If anyone had the fervor it was Tonya, the only girl in the 2004 Marble Hill crew. Like many of the participants, this was her first job. She knew little about natural communities prior to working with them.

“Before, I didn’t even know there were sand prairies in Missouri,” said Tonya. “I thought prairies were in deserts or something.”

With the help of a work-study internship through East Missouri Action Agency, Tonya continued working part time for the Conservation Department after the 2004 summer program ended. Then she went to work for the Southeast Youth Corps again, this time as a crewleader.


A nationwide study conducted by Abt and Associates in 1997 found that youth corps make a difference in young people’s lives. The study determined that women and minorities, in particular, increased their educational attainment, improved their ability to get and hold a job, and participated in more civic activities like volunteering and voting after their experience in a youth corps.

Having worn both crewmember and crewleader hats, Tonya agrees.

“It brings people from different backgrounds together, and it teaches them about our environment and about work ethics all at the same time,” said Tonya. “I saw a lot of changes in the boys on the crew. Like the one boy, his paycheck went to help his grandma. It made him mature a lot.”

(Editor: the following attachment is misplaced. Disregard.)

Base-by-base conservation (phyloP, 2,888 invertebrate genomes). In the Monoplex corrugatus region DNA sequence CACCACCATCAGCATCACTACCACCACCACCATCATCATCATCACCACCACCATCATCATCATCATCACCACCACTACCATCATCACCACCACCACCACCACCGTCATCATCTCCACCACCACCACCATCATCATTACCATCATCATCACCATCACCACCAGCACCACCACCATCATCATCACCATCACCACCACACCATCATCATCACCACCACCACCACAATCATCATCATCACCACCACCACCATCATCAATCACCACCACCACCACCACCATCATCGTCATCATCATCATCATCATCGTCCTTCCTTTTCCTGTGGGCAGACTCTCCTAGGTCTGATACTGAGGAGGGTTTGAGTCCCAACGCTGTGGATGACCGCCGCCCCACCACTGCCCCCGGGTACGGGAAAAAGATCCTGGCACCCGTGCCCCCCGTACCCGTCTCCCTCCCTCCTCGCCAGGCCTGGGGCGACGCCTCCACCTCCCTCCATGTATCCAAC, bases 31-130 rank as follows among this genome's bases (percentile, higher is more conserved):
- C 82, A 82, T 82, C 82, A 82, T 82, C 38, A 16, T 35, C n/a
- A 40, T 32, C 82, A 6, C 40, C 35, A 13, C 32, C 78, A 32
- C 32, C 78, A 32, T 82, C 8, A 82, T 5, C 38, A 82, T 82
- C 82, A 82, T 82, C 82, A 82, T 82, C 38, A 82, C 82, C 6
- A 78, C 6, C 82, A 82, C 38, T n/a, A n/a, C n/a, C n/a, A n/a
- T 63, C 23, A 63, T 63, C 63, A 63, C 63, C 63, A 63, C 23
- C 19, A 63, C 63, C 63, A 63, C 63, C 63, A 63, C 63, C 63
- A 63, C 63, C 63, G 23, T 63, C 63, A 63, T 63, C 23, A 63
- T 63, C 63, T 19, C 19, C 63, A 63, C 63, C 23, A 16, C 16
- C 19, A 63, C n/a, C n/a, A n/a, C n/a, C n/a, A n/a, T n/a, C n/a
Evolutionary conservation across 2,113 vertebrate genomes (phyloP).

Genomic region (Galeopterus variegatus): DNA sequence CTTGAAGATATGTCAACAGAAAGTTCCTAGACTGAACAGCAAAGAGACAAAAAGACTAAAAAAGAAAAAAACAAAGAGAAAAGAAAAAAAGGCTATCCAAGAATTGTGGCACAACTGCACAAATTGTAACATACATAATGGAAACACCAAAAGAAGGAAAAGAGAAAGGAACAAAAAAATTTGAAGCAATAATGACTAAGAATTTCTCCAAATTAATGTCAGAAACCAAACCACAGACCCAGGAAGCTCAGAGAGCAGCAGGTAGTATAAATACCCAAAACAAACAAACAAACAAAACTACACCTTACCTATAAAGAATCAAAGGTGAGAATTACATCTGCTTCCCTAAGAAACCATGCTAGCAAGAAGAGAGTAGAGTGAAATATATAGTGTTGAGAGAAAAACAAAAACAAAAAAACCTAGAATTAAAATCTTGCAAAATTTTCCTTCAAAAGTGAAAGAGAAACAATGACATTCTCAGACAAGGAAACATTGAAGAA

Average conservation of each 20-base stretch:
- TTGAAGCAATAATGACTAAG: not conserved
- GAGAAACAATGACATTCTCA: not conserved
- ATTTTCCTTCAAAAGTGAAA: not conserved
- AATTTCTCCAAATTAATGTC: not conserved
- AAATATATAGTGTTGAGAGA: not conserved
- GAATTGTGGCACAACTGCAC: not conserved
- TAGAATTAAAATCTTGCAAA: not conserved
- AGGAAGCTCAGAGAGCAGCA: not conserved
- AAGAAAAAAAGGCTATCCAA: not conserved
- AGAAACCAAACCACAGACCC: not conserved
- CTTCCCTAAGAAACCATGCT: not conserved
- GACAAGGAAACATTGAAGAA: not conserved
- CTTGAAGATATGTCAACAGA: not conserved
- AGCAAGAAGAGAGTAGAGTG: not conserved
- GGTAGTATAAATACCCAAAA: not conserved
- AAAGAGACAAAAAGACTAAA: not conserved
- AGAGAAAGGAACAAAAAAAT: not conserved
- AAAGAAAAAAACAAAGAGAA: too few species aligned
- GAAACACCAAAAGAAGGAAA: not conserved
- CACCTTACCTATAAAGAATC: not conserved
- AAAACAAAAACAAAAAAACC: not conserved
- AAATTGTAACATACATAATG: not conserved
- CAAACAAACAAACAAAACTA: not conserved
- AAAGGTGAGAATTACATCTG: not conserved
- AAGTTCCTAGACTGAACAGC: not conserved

The same study reviewed numbers and found youth corps return $1.60 in benefits, the value of corpsmembers’ work, for every $1 in costs.

In 2005, crewmembers who worked at least 300 hours received an Americorp Education Award of $1,000 each. This is money set aside in each youth’s name for college, trade or vocational school. Funding for this award comes from the National Association of Service and Conservation Corps or NASCC.

New crewmembers make minimum wage, $5.15 per hour. Those returning for their second year earn $6.15 per hour. After four weeks on the job, crewmembers are eligible for a 50 cent per hour raise.

The Conservation Department provides crewleaders, vans, tools, projects, crewleader training, environmental education and some youth salary funds. Partners provide the majority of youth salaries, job readiness training and things like boots and gloves.

Why it Works

Sally Prouty, executive director of NASCC, says she knows why youth corps works.

“I saw hundreds of young men and women come into the corps looking down at their toes. After two or three months, they would look me in the eye and tell me about their plans to get their lives in order, to go back to school, to move into jobs or college. They would talk about making good decisions and improving their chances for a better life. Every community should have a corps.”

As for Tonya, she plans on going to college next year to study either business or the environment. She says the youth corps experience helped her because, “having a job helps you set your boundaries.” Tonya said she was surprised to learn that Conservation Department worked with people as well as the land.

“I knew what the Conservation office was. But I didn’t know how involved they were with the communities.”

This Issue's Staff

Editor - TomCwynar
Managing Editor - Nichole LeClair
Art Editor - Ara Clark
Artist - Dave Besenger
Artist - Mark Raithel
Photographer - Jim Rathert
Photographer - Cliff White
Staff Writer - Jim Low
Staff Writer - Joan McKee
Circulation - Laura Scheuler